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J Cell Sci. 2005 Aug 15;118(Pt 16):3631-8. Epub 2005 Jul 26.

Induction of heat shock proteins in B-cell exosomes.

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  • 1Department of Clinical Oncology and Palliative Medicine, Wales College of Medicine, Cardiff University, Velindre Cancer Centre, Whitchurch, Cardiff, CF14 2TL, UK. aled.clayton@Velindre-tr.wales.nhs.uk

Abstract

Exosomes are nanometer-sized vesicles secreted by a diverse range of live cells that probably have physiological roles in modulating cellular immunity. The extracellular factors that regulate the quantity and phenotype of exosomes produced are poorly understood, and the properties of exosomes that dictate their immune functions are not yet clear. We investigated the effect of cellular stress on the exosomes produced by B-lymphoblastoid cell lines. Under steady-state conditions, the exosomes were positive for hsp27, hsc70, hsp70 and hsp90, and other recognised exosome markers such as MHC class I, CD81, and LAMP-2. Exposing cells to heat stress (42 degrees C for up to 3 hours), resulted in a marked increase in these heat shock proteins (hsps), while the expression of other stress proteins such as hsp60 and gp96 remained negative, and other exosome markers remained unchanged. Stress also triggered a small increase in the quantity of exosomes produced [with a ratio of 1.245+/-0.07 to 1 (mean+/-s.e.m., n=20) of 3-hour-stress-exosomes to control-exosomes]. Flow-cytometric analysis of exosome-coated beads and immuno-precipitation of intact exosomes demonstrated that hsps were located within the exosome lumen, and not present at the exosome-surface, suggesting that such exosomes may not interact with target cells through cell-surface hsp-receptors. Functional studies further supported this finding, in that exosomes from control or heat-stressed B cells did not trigger dendritic cell maturation, assessed by analysis of dendritic-cell-surface phenotype, and cytokine secretion profile. Our findings demonstrate that specific alterations in exosome phenotype are a hitherto unknown component of the cellular response to environmental stress and their extracellular function does not involve the direct activation of dendritic cells.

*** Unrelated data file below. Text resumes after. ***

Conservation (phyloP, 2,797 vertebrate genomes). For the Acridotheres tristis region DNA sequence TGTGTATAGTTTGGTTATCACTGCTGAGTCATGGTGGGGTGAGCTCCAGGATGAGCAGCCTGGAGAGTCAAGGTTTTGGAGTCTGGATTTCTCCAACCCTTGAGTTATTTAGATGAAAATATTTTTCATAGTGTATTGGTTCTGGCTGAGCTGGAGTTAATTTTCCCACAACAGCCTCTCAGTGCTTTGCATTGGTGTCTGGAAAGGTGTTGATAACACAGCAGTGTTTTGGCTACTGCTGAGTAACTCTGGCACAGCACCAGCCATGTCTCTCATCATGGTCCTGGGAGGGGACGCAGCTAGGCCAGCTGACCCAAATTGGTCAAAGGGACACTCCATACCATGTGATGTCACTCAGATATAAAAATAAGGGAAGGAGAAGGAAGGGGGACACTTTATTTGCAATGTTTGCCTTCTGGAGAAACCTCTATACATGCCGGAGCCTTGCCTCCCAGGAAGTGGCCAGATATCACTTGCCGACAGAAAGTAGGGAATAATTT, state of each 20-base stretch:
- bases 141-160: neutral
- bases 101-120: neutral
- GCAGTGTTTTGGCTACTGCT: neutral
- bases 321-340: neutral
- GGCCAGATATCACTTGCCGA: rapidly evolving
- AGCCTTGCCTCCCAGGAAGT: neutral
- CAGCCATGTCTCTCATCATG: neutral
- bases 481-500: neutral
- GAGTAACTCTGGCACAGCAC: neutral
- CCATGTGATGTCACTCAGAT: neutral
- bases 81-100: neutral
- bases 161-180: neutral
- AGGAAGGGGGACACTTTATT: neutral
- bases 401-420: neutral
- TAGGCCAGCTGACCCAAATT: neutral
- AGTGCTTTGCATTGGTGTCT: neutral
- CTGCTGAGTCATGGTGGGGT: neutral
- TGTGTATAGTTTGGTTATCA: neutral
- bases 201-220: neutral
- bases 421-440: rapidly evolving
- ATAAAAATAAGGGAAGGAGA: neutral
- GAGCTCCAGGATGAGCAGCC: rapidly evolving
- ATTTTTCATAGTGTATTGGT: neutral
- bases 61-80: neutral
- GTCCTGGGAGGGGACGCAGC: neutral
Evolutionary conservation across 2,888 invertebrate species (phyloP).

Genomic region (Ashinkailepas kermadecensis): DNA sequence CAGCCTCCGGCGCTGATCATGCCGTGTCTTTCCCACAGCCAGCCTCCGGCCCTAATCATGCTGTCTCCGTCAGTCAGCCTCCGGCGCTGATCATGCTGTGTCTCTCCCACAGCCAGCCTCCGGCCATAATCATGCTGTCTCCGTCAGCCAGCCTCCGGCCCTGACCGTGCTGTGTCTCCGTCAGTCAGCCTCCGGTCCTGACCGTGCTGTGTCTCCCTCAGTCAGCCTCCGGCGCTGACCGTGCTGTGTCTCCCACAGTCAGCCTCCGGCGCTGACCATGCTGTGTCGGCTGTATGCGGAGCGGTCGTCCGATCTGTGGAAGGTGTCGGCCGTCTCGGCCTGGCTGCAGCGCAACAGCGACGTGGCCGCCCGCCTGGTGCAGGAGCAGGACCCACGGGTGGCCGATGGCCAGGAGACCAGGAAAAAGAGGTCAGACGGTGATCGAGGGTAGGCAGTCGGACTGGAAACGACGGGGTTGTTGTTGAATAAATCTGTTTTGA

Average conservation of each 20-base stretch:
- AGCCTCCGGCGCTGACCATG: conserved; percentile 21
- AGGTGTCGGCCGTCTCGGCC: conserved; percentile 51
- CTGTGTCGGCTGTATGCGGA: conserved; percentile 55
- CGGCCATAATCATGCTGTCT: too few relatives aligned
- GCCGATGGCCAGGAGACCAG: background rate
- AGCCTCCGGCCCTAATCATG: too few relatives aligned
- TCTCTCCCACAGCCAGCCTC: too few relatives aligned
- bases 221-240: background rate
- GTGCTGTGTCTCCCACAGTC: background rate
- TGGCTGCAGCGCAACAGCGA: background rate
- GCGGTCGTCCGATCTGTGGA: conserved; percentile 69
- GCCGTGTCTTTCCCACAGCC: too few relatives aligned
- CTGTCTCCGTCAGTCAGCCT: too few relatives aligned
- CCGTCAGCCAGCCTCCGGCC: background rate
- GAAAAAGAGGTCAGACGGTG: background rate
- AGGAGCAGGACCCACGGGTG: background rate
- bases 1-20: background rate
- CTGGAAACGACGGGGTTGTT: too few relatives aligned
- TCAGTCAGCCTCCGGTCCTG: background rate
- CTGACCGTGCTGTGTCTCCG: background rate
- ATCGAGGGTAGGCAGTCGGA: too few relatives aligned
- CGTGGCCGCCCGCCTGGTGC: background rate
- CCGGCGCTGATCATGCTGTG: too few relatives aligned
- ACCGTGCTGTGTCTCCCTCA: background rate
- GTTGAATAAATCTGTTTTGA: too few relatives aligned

PMID:
16046478
[PubMed - indexed for MEDLINE]
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